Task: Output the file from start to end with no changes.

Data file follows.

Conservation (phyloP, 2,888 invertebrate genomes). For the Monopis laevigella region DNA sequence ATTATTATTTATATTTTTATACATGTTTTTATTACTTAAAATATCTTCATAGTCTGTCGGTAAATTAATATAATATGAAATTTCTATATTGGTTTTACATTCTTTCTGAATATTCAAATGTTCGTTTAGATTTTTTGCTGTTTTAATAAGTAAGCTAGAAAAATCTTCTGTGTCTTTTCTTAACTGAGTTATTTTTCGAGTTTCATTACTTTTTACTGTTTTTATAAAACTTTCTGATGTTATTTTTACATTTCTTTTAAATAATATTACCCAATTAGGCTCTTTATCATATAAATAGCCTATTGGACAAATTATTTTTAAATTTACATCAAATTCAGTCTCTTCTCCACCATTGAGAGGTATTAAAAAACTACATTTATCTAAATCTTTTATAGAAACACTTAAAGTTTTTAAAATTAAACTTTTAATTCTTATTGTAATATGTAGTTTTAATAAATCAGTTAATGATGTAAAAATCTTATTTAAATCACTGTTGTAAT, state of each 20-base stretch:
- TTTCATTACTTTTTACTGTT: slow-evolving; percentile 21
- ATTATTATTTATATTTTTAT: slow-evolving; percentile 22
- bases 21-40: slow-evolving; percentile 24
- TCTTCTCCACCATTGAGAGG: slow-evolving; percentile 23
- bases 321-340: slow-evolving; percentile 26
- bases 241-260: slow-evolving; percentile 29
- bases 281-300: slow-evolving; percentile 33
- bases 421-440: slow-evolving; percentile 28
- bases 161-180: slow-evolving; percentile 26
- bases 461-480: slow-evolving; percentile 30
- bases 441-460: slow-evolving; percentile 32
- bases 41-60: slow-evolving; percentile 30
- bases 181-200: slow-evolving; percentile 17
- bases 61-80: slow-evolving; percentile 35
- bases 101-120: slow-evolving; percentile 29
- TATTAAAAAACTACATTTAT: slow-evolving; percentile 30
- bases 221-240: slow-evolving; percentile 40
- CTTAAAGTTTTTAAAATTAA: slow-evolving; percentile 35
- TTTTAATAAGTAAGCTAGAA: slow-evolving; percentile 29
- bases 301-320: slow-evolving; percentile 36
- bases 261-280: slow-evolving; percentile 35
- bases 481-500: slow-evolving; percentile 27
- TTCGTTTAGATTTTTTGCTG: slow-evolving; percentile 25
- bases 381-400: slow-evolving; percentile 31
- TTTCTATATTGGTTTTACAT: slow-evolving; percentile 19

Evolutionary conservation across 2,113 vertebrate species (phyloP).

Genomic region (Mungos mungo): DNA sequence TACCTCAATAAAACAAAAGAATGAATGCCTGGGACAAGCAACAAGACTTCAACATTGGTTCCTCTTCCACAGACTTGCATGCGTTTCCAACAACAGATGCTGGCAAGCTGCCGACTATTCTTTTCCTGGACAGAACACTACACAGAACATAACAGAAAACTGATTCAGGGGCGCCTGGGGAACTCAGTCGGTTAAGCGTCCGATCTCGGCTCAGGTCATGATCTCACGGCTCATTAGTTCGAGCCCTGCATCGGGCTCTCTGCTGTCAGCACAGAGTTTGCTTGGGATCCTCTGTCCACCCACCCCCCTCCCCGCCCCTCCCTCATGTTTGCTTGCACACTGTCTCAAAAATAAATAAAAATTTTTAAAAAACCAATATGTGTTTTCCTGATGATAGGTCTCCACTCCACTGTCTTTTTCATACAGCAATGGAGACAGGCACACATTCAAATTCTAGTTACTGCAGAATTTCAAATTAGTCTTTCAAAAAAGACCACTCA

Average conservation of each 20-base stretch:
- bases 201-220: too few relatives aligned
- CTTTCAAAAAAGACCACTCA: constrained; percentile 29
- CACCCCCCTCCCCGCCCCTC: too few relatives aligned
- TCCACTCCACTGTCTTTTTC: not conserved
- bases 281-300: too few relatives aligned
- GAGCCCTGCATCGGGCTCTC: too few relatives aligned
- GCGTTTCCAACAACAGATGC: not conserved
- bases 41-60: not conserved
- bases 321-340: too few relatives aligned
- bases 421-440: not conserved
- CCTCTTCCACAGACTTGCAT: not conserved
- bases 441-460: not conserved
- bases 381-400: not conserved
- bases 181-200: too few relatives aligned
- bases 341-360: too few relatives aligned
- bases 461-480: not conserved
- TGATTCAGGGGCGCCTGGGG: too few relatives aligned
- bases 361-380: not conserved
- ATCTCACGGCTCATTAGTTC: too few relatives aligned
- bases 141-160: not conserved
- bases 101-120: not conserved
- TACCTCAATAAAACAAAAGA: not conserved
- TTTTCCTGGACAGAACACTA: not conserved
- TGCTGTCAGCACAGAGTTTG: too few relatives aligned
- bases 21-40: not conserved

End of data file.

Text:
Conservation (phyloP, 2,888 invertebrate genomes). For the Monopis laevigella region DNA sequence ATTATTATTTATATTTTTATACATGTTTTTATTACTTAAAATATCTTCATAGTCTGTCGGTAAATTAATATAATATGAAATTTCTATATTGGTTTTACATTCTTTCTGAATATTCAAATGTTCGTTTAGATTTTTTGCTGTTTTAATAAGTAAGCTAGAAAAATCTTCTGTGTCTTTTCTTAACTGAGTTATTTTTCGAGTTTCATTACTTTTTACTGTTTTTATAAAACTTTCTGATGTTATTTTTACATTTCTTTTAAATAATATTACCCAATTAGGCTCTTTATCATATAAATAGCCTATTGGACAAATTATTTTTAAATTTACATCAAATTCAGTCTCTTCTCCACCATTGAGAGGTATTAAAAAACTACATTTATCTAAATCTTTTATAGAAACACTTAAAGTTTTTAAAATTAAACTTTTAATTCTTATTGTAATATGTAGTTTTAATAAATCAGTTAATGATGTAAAAATCTTATTTAAATCACTGTTGTAAT, state of each 20-base stretch:
- TTTCATTACTTTTTACTGTT: slow-evolving; percentile 21
- ATTATTATTTATATTTTTAT: slow-evolving; percentile 22
- bases 21-40: slow-evolving; percentile 24
- TCTTCTCCACCATTGAGAGG: slow-evolving; percentile 23
- bases 321-340: slow-evolving; percentile 26
- bases 241-260: slow-evolving; percentile 29
- bases 281-300: slow-evolving; percentile 33
- bases 421-440: slow-evolving; percentile 28
- bases 161-180: slow-evolving; percentile 26
- bases 461-480: slow-evolving; percentile 30
- bases 441-460: slow-evolving; percentile 32
- bases 41-60: slow-evolving; percentile 30
- bases 181-200: slow-evolving; percentile 17
- bases 61-80: slow-evolving; percentile 35
- bases 101-120: slow-evolving; percentile 29
- TATTAAAAAACTACATTTAT: slow-evolving; percentile 30
- bases 221-240: slow-evolving; percentile 40
- CTTAAAGTTTTTAAAATTAA: slow-evolving; percentile 35
- TTTTAATAAGTAAGCTAGAA: slow-evolving; percentile 29
- bases 301-320: slow-evolving; percentile 36
- bases 261-280: slow-evolving; percentile 35
- bases 481-500: slow-evolving; percentile 27
- TTCGTTTAGATTTTTTGCTG: slow-evolving; percentile 25
- bases 381-400: slow-evolving; percentile 31
- TTTCTATATTGGTTTTACAT: slow-evolving; percentile 19

Evolutionary conservation across 2,113 vertebrate species (phyloP).

Genomic region (Mungos mungo): DNA sequence TACCTCAATAAAACAAAAGAATGAATGCCTGGGACAAGCAACAAGACTTCAACATTGGTTCCTCTTCCACAGACTTGCATGCGTTTCCAACAACAGATGCTGGCAAGCTGCCGACTATTCTTTTCCTGGACAGAACACTACACAGAACATAACAGAAAACTGATTCAGGGGCGCCTGGGGAACTCAGTCGGTTAAGCGTCCGATCTCGGCTCAGGTCATGATCTCACGGCTCATTAGTTCGAGCCCTGCATCGGGCTCTCTGCTGTCAGCACAGAGTTTGCTTGGGATCCTCTGTCCACCCACCCCCCTCCCCGCCCCTCCCTCATGTTTGCTTGCACACTGTCTCAAAAATAAATAAAAATTTTTAAAAAACCAATATGTGTTTTCCTGATGATAGGTCTCCACTCCACTGTCTTTTTCATACAGCAATGGAGACAGGCACACATTCAAATTCTAGTTACTGCAGAATTTCAAATTAGTCTTTCAAAAAAGACCACTCA

Average conservation of each 20-base stretch:
- bases 201-220: too few relatives aligned
- CTTTCAAAAAAGACCACTCA: constrained; percentile 29
- CACCCCCCTCCCCGCCCCTC: too few relatives aligned
- TCCACTCCACTGTCTTTTTC: not conserved
- bases 281-300: too few relatives aligned
- GAGCCCTGCATCGGGCTCTC: too few relatives aligned
- GCGTTTCCAACAACAGATGC: not conserved
- bases 41-60: not conserved
- bases 321-340: too few relatives aligned
- bases 421-440: not conserved
- CCTCTTCCACAGACTTGCAT: not conserved
- bases 441-460: not conserved
- bases 381-400: not conserved
- bases 181-200: too few relatives aligned
- bases 341-360: too few relatives aligned
- bases 461-480: not conserved
- TGATTCAGGGGCGCCTGGGG: too few relatives aligned
- bases 361-380: not conserved
- ATCTCACGGCTCATTAGTTC: too few relatives aligned
- bases 141-160: not conserved
- bases 101-120: not conserved
- TACCTCAATAAAACAAAAGA: not conserved
- TTTTCCTGGACAGAACACTA: not conserved
- TGCTGTCAGCACAGAGTTTG: too few relatives aligned
- bases 21-40: not conserved